"It's a man's right to ask, a woman's duty to refuse!"
—Orlando Califano, Seduced and Abanoned
In 1964, Pietro Germi followed up one comic masterpiece (1961's Divorce Italian Style) with another: Seduced and Abandoned. A buffoonish but bitter social satire that runs to classical depths, Seduced and Abandoned takes no prisoners for society's misogynistic crimes in the name of familial honor.
Since it emerges from neorealism, Germi's comedia all'Italiana demonstrates a sociological specificity in its excavation of Sicilian mores, particularly individual responses to an outdated law granting immunity from prosecution to rapists whose victims agree to marry. Germi's insistence on emotional expressiveness, however, allows the audience no guarantee of moral superiority. Seduced and Abandoned's briskly paced blend of comedy and tragedy suggests that the right circumstances can send any family into reckless hysterics.
Germi invites the audience into such circumstances with a parodic melodramatic song that recurs through the film: "Let me sing you a tale of a family.../You'll be tempted to call me a liar..." Despite the constant protestations of rich family history to follow, the Ascalones first appear in a tableau of slothful squalor. The post-meal siesta catches the family literally and figuratively sleeping as Don Vincenzo Ascalone's gorgeous sixteen-year-old daughter Agnese (Stefania Sandrelli) unconvincingly fends off the advances of her sister's fiance Peppino (Aldo Puglisi).
Though Agnese cannot resist him, Peppino is every inch the scoundrel, rhetorically asking, "What are you making me do?" as he gropes Agnese into submission. The tryst will out, leading Don Vincenzo (Saro Urzì, named Best Actor at Cannes for his work here) to storm all over town in hapless attempts to defuse a situation by setting his world ablaze. To protect the feelings of his daughter Matilde (Paola Biggio), the jilted fiancée, Vincenzo enlists a destitute and therefore suicidal baron (Leopoldo Trieste). Snaggletoothed and cursed with a crazy laugh, the baron leaps at the opportunities to restore honor and fill his empty belly.
Meanwhile, Peppino blanches at the notion of marrying Agnese, since she's no longer a virgin (never mind who deflowered her), and boils over at being portrayed as a cuckold as the baron walks abroad with Matilde. After a round of Punch-and-Judy-style beatings (of Agnese, Peppino, and Peppino's father Orlando), Vincenzo brings in the heavy guns: a musket and, failing that, a lawyer—Umberto Spadaro as Vincenzo's supposedly connected cousin.
Lawyers and police only corrupt the matter further, with high-pressure threats of jail time, dirty-laundry airings, and forced marriage (screenwriters Age-Scarpelli, Germi, and Luciano Vincenzoni throw in a regional dig as the local constable huffs, "This is Sicily. 'No' could mean 'yes'!"). The resulting chaos belies the baron's comforting claim to Vincenzo: "A gentleman's dignity blossoms in adversity." Every twist spawns runaway gossip from the bemused citizenry.
Catholicism also takes its hits. The thoughtless Peppino—"God! If only I believed in prayer!"—represents the modern movement away from faith (later, he ironically yells at his authorities, "You're crucifying me!"). Though the local priest gives Vincenzo the sensible advice to let the matter drop, he also brands Agnese shameless in confession. Far more damaging is the sexual hypocrisy evident in all the supposedly God-fearing Catholic men. Both Vincenzo and Peppino plan, during the scandal, to tryst with the prostitutes drooled over by every man in town, even as the insistence of virginity before marriage makes a sane arbitration between Agnese and Peppino's families impossible.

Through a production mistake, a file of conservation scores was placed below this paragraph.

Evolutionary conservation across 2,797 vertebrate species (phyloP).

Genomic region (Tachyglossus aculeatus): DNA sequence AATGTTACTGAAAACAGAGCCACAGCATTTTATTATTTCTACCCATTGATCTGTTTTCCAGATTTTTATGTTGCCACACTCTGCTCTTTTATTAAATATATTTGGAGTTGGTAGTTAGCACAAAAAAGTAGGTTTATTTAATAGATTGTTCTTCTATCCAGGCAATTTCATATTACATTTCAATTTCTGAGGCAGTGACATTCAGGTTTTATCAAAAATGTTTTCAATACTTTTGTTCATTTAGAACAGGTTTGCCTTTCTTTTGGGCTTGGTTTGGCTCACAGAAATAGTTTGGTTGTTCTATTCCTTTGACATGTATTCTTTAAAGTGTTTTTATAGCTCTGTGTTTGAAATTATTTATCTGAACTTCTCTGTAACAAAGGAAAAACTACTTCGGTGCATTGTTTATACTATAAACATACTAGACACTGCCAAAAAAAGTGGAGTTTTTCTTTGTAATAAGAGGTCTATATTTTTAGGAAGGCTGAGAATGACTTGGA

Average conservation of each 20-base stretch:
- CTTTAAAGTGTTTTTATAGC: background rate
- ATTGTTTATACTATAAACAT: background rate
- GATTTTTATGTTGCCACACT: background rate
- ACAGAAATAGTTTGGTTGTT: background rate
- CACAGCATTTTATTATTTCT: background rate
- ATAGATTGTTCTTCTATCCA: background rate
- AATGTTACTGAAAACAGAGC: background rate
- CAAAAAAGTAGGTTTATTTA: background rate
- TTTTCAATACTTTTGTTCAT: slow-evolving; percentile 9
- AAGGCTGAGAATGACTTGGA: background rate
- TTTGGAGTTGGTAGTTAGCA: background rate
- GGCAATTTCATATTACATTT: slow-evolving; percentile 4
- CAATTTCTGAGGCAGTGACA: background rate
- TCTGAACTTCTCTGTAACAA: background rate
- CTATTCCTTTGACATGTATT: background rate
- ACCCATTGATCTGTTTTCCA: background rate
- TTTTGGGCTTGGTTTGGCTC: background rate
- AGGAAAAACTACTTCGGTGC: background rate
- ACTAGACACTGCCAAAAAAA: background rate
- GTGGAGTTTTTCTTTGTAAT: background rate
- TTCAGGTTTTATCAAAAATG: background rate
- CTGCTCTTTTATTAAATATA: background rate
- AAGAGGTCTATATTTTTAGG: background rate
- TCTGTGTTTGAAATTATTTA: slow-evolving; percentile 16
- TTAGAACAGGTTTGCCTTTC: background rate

Given the question of virginal innocence, Germi wisely frames it all in brilliant white and deep black, enhanced with inventive techniques (zooms, jump cuts, and skip frames) during the most frenzied moments. Germi depicts unreliable flashbacks and a fever dream that caricatures the film's crazy situations in a courtroom that resembles the bloodthirsty interiors of a Roman arena. But the most Goyaesque grotesqueries are saved for Agnese's own vision of her abuse at the hands of her neighbors in the crowded town square. Germi resolves his masterpiece of sexual politics with but one just desert amid moral equivocation.
Criterion delivers an excellent restored anamorphic transfer that accurately represents Germi's high-contrast black-and-white imagery (as is to be expected of a film from this period, the original mono soundtrack can be a tad harsh). A nice parcel of extras—all anamorphically enhanced—fills out the discs, beginning with the brand-new documentary Commedia all'Italiana: Germi Style (25:39). Screenwriters Furio Scarpelli and Luciano Vincenzoni offer their recollections of Germi, while Italian film scholar Mario Sesti makes the case for Germi as a forgotten genius.
Criterion also includes two 2002 interviews with stars of the film: Lando Buzzanca" (6:43) and "Stefania Sandrelli" (6:27). The interviews are brief, but illuminating as to Germi's character and directing style. We also get to see Sandrelli's screen test (1:52) for Seduced and Abandoned, silent footage narrated by Sandrelli. Finally, the disc includes the film's original trailer (3:49), complete with a cute but spoiler-filled poem. As always, the packaging includes a vital piece of film criticism, this time an essay by prominent Italian film scholar Irene Bignardi.
Criterion's special edition of Seduced and Abandoned is an essential companion piece to the company's two-disc special edition of Divorce Italian Style: let the Germi revival continue!
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